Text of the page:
Foreign holidays are in a state of flux. The value of the pound has driven up the price of Spanish getaways. Terrorist attacks feel like a daily occurrence in mainland Europe and when we finally do leave the EU, visa restrictions are likely to make foreign holidays that little bit more stressful to book.
In wake of all this, we ask, are Brits flocking back for a classic seaside getaway?
Skegness was part of the initial boom that led to Brits choosing to spend a few days away from the chaos of the city.
The opening of Butlins in 1936 saw the Lincolnshire coast become the place to escape too and by the 1950s our coastlines were dotted with caravan holiday parks.
These types of holidays have a reputation for being reliable, easy and ultimately good value for money.
And, in a climate of uncertainty, Councillor Colin Davie believes that is exactly what holidaymakers are looking for.
Good times ahead?
Councillor Davie said that there could be as much as a 30-40% increase on visitor numbers on the Lincolnshire coast compared with 2016.
He said: “There’s already indications that holiday bookings are up on last year, and last year was a very big season.
“It’s not just the coast. We’re going to be looking at huge numbers of visitors coming to Lincolnshire as a whole.”
“I believe Lincolnshire has a lot to offer and the weakness of the pound combined with the instability caused by terror attacks in Europe will attract people from all over the world to the UK.
“Tourism here in Lincolnshire is a billion pound industry. And we predict that in the next five years we can double that to two billion pounds.
“Our role is to make sure that we put Lincolnshire on not only the national but the international map. We have plenty of heritage options such as Lincoln and Stamford.
“We’re also looking at the ways we can extend our tourism season. We’ve been doing a lot of work on improving what we call ‘green tourism’.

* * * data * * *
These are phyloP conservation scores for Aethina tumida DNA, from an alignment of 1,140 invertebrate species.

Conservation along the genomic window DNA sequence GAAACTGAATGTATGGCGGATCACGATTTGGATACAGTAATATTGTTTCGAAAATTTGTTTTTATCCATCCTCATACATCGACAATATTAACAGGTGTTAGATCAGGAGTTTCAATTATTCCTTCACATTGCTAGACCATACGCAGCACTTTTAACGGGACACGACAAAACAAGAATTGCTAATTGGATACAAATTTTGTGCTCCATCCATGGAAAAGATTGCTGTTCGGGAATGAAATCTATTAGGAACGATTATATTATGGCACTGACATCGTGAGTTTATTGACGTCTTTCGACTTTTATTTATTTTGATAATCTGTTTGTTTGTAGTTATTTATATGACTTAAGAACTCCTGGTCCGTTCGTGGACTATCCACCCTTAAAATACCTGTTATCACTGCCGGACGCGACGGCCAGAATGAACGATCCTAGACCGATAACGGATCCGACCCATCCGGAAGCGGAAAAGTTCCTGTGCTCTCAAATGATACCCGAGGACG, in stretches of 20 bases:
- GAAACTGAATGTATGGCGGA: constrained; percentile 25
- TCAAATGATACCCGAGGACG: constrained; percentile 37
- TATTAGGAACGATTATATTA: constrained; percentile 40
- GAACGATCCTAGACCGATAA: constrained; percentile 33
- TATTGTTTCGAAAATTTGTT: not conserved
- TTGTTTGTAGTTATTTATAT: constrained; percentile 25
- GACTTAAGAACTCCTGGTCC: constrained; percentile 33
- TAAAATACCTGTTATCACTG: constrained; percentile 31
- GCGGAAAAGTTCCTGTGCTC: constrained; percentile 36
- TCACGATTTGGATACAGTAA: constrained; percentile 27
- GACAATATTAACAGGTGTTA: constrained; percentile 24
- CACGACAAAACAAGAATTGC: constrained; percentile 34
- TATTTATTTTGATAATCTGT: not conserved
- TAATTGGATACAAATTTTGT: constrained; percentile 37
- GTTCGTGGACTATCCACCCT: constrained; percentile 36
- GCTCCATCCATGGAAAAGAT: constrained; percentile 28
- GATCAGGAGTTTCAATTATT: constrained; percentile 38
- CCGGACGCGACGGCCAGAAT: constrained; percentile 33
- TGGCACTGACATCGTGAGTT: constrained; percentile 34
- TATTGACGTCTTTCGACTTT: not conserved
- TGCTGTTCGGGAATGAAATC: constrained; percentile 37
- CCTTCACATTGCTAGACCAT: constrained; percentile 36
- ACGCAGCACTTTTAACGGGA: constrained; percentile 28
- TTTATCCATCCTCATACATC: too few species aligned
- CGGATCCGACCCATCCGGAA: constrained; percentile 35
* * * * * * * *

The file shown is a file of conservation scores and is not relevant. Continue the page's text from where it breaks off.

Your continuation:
“These are our nature trails and wildlife sites. We’ve seen a huge increase in visitor numbers to Gibraltar Point and places like Whisby where we continue to invest.
“I’m extremely optimistic for the Lincolnshire tourism industry. I believe that the boom years and clearly in sight and I think that we should all work together to make the best of Brexit.”
More to be done?
Stuart Hardy is the owner of Hardy’s Animal Farm, an award winning tourist attraction in Ingoldmells.
He is continuing to invest in the Lincolnshire coast after the Brexit vote.
Stuart said: “We’ll be investing over £9.5 million into a new holiday facility which will set a new standard in quality of visitor experience and design for the Lincolnshire coast.
“We are making this investment because we can see that there are positive times ahead for the UK holiday market if the quality of the offer is kept high.
“However, we do face issues with the VAT rate in the UK compared to European destinations as their rates are nearer to 7% compared to our 20%.
“This is something that makes our prices artificially high when compared to Europe and actually pushes people away from UK resorts.
“The effect of the weak pound has helped to counteract this, but we really need the government to look at this issue to ensure that we support this valuable sector of the economy which is a significant employer nationally.”
Will you be taking more UK holidays after Brexit? Let us know in the comments below or by emailing firstname.lastname@example.org